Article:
In order to perceive the world around us in high resolution, we need to move our eyes. When we do that, the world seems stable. This is actually quite strange, considering that the image on the retina changes every time we move our eyes. This problem has been giving headaches to scientists for centuries and is called ‘the problem of visual stability’. This video is an illustration of how the image on the retina (right side) changes when a person is viewing a scene of a port of Alicante (left side).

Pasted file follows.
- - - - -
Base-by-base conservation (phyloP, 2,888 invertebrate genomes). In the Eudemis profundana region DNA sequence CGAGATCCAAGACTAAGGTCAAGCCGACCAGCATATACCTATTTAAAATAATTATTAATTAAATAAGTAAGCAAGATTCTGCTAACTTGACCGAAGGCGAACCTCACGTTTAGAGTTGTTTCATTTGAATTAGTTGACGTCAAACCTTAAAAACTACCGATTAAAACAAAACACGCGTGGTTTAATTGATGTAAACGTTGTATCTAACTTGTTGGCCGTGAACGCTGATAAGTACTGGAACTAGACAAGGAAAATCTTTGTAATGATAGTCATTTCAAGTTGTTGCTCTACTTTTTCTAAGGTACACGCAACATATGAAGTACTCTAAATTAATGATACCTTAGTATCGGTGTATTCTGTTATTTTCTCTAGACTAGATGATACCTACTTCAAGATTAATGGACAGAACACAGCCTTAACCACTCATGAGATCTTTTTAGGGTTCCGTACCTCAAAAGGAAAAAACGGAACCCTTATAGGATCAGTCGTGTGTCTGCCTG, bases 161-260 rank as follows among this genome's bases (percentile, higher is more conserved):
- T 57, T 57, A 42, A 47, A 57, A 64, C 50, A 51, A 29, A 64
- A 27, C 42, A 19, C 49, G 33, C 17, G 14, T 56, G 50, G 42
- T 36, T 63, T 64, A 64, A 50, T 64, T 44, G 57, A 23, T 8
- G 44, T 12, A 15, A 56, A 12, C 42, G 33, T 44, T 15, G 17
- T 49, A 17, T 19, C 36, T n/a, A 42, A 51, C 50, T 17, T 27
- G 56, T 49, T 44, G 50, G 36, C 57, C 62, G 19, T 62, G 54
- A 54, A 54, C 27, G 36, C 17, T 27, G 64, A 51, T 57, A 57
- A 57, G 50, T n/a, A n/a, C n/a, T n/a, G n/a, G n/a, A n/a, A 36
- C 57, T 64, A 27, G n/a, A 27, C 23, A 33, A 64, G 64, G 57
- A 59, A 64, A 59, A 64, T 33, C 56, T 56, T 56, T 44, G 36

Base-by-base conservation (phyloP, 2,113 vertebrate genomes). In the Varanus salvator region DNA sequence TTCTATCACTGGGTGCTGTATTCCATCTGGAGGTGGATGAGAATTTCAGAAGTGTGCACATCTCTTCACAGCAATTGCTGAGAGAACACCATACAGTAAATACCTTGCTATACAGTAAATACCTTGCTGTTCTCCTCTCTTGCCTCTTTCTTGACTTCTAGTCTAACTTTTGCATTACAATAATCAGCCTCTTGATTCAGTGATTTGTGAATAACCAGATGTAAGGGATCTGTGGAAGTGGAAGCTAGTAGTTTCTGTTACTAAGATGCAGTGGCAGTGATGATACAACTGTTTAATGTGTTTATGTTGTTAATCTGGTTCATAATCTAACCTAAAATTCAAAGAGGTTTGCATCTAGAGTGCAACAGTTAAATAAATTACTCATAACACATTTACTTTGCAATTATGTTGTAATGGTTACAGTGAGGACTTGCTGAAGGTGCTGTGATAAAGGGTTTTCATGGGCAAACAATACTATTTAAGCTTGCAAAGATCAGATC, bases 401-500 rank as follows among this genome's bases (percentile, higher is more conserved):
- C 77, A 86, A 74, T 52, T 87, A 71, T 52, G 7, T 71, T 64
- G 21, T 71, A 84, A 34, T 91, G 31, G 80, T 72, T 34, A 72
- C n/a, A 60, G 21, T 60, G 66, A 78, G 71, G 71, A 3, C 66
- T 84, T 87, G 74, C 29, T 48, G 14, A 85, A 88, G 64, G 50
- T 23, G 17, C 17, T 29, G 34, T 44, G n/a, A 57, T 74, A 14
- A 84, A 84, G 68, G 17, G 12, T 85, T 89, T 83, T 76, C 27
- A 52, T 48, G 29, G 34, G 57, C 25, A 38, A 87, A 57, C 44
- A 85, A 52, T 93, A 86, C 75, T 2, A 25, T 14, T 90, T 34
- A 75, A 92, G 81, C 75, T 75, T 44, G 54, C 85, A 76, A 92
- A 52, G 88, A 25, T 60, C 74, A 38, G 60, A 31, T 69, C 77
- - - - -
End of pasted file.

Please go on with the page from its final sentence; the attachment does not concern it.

What can eye movements tell us about how we perceive the world? What can eye movements tell us about information processing? These questions have already been answered in this historical educational video produced by Institute of Psychology Russian Academy of Science and Department of Psychology of Moscow State University in 1972. Surprisingly, even in this day and age this video is still a nice introduction into eye-tracking and what can be done with it. You also get a nice demonstration of the methods of eye movement registration used in the past.